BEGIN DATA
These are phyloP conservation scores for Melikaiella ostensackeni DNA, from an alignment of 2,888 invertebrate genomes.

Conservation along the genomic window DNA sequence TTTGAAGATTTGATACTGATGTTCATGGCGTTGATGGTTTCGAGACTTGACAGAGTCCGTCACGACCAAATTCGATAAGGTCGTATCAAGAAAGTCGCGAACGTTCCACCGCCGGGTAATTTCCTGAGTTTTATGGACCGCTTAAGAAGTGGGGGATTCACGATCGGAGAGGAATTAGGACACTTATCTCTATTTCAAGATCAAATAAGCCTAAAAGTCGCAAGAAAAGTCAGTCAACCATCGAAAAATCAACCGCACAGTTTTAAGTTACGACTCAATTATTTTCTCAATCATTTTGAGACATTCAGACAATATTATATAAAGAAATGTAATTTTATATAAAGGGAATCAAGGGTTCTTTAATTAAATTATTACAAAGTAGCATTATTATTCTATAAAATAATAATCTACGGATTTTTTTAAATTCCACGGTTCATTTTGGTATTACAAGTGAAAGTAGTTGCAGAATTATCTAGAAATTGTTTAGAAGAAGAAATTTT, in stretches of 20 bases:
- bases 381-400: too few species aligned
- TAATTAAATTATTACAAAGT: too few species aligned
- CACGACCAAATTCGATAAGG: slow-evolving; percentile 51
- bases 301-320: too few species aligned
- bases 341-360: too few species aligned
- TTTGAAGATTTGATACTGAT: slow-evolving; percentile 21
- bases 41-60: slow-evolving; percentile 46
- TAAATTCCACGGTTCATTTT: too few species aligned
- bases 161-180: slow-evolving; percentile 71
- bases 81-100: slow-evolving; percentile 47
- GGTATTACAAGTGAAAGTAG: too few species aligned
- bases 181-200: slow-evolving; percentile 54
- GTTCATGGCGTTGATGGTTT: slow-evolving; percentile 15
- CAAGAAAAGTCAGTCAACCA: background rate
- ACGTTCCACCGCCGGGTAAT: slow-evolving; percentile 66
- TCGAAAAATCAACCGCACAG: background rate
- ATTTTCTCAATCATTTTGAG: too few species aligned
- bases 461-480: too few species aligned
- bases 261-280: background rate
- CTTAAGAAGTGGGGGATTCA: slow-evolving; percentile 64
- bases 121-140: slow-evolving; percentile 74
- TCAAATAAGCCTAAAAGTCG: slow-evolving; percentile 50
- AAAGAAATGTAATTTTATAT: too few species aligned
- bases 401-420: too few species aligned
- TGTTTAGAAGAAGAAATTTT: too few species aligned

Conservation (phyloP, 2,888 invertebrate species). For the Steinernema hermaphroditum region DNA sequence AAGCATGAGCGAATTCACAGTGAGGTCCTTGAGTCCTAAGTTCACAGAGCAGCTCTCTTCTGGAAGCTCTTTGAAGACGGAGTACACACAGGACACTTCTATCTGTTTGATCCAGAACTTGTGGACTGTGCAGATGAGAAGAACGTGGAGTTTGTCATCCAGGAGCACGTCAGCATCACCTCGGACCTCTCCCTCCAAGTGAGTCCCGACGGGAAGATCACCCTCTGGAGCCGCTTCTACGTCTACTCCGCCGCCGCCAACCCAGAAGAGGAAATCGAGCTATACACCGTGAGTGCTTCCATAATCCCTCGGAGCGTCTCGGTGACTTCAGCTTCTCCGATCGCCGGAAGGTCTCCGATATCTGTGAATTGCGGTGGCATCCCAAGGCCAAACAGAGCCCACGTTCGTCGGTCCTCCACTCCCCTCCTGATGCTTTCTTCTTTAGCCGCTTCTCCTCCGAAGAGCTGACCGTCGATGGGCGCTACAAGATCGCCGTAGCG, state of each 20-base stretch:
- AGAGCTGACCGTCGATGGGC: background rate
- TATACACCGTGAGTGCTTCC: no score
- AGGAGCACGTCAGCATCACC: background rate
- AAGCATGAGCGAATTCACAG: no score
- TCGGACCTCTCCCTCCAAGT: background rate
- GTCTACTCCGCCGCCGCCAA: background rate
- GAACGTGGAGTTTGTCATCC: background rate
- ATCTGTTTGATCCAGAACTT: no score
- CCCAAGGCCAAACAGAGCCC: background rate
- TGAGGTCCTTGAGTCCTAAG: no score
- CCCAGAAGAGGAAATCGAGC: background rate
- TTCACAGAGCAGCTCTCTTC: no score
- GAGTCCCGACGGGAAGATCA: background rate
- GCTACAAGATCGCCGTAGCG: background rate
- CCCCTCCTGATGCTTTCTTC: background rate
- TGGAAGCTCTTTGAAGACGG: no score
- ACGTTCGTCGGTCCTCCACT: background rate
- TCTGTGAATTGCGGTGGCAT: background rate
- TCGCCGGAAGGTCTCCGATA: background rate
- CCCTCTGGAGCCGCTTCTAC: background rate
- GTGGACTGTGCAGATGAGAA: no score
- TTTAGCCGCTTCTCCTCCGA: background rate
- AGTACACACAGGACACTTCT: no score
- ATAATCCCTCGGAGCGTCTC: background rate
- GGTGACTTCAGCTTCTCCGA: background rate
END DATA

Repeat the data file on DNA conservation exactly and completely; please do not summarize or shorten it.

These are phyloP conservation scores for Melikaiella ostensackeni DNA, from an alignment of 2,888 invertebrate genomes.

Conservation along the genomic window DNA sequence TTTGAAGATTTGATACTGATGTTCATGGCGTTGATGGTTTCGAGACTTGACAGAGTCCGTCACGACCAAATTCGATAAGGTCGTATCAAGAAAGTCGCGAACGTTCCACCGCCGGGTAATTTCCTGAGTTTTATGGACCGCTTAAGAAGTGGGGGATTCACGATCGGAGAGGAATTAGGACACTTATCTCTATTTCAAGATCAAATAAGCCTAAAAGTCGCAAGAAAAGTCAGTCAACCATCGAAAAATCAACCGCACAGTTTTAAGTTACGACTCAATTATTTTCTCAATCATTTTGAGACATTCAGACAATATTATATAAAGAAATGTAATTTTATATAAAGGGAATCAAGGGTTCTTTAATTAAATTATTACAAAGTAGCATTATTATTCTATAAAATAATAATCTACGGATTTTTTTAAATTCCACGGTTCATTTTGGTATTACAAGTGAAAGTAGTTGCAGAATTATCTAGAAATTGTTTAGAAGAAGAAATTTT, in stretches of 20 bases:
- bases 381-400: too few species aligned
- TAATTAAATTATTACAAAGT: too few species aligned
- CACGACCAAATTCGATAAGG: slow-evolving; percentile 51
- bases 301-320: too few species aligned
- bases 341-360: too few species aligned
- TTTGAAGATTTGATACTGAT: slow-evolving; percentile 21
- bases 41-60: slow-evolving; percentile 46
- TAAATTCCACGGTTCATTTT: too few species aligned
- bases 161-180: slow-evolving; percentile 71
- bases 81-100: slow-evolving; percentile 47
- GGTATTACAAGTGAAAGTAG: too few species aligned
- bases 181-200: slow-evolving; percentile 54
- GTTCATGGCGTTGATGGTTT: slow-evolving; percentile 15
- CAAGAAAAGTCAGTCAACCA: background rate
- ACGTTCCACCGCCGGGTAAT: slow-evolving; percentile 66
- TCGAAAAATCAACCGCACAG: background rate
- ATTTTCTCAATCATTTTGAG: too few species aligned
- bases 461-480: too few species aligned
- bases 261-280: background rate
- CTTAAGAAGTGGGGGATTCA: slow-evolving; percentile 64
- bases 121-140: slow-evolving; percentile 74
- TCAAATAAGCCTAAAAGTCG: slow-evolving; percentile 50
- AAAGAAATGTAATTTTATAT: too few species aligned
- bases 401-420: too few species aligned
- TGTTTAGAAGAAGAAATTTT: too few species aligned

Conservation (phyloP, 2,888 invertebrate species). For the Steinernema hermaphroditum region DNA sequence AAGCATGAGCGAATTCACAGTGAGGTCCTTGAGTCCTAAGTTCACAGAGCAGCTCTCTTCTGGAAGCTCTTTGAAGACGGAGTACACACAGGACACTTCTATCTGTTTGATCCAGAACTTGTGGACTGTGCAGATGAGAAGAACGTGGAGTTTGTCATCCAGGAGCACGTCAGCATCACCTCGGACCTCTCCCTCCAAGTGAGTCCCGACGGGAAGATCACCCTCTGGAGCCGCTTCTACGTCTACTCCGCCGCCGCCAACCCAGAAGAGGAAATCGAGCTATACACCGTGAGTGCTTCCATAATCCCTCGGAGCGTCTCGGTGACTTCAGCTTCTCCGATCGCCGGAAGGTCTCCGATATCTGTGAATTGCGGTGGCATCCCAAGGCCAAACAGAGCCCACGTTCGTCGGTCCTCCACTCCCCTCCTGATGCTTTCTTCTTTAGCCGCTTCTCCTCCGAAGAGCTGACCGTCGATGGGCGCTACAAGATCGCCGTAGCG, state of each 20-base stretch:
- AGAGCTGACCGTCGATGGGC: background rate
- TATACACCGTGAGTGCTTCC: no score
- AGGAGCACGTCAGCATCACC: background rate
- AAGCATGAGCGAATTCACAG: no score
- TCGGACCTCTCCCTCCAAGT: background rate
- GTCTACTCCGCCGCCGCCAA: background rate
- GAACGTGGAGTTTGTCATCC: background rate
- ATCTGTTTGATCCAGAACTT: no score
- CCCAAGGCCAAACAGAGCCC: background rate
- TGAGGTCCTTGAGTCCTAAG: no score
- CCCAGAAGAGGAAATCGAGC: background rate
- TTCACAGAGCAGCTCTCTTC: no score
- GAGTCCCGACGGGAAGATCA: background rate
- GCTACAAGATCGCCGTAGCG: background rate
- CCCCTCCTGATGCTTTCTTC: background rate
- TGGAAGCTCTTTGAAGACGG: no score
- ACGTTCGTCGGTCCTCCACT: background rate
- TCTGTGAATTGCGGTGGCAT: background rate
- TCGCCGGAAGGTCTCCGATA: background rate
- CCCTCTGGAGCCGCTTCTAC: background rate
- GTGGACTGTGCAGATGAGAA: no score
- TTTAGCCGCTTCTCCTCCGA: background rate
- AGTACACACAGGACACTTCT: no score
- ATAATCCCTCGGAGCGTCTC: background rate
- GGTGACTTCAGCTTCTCCGA: background rate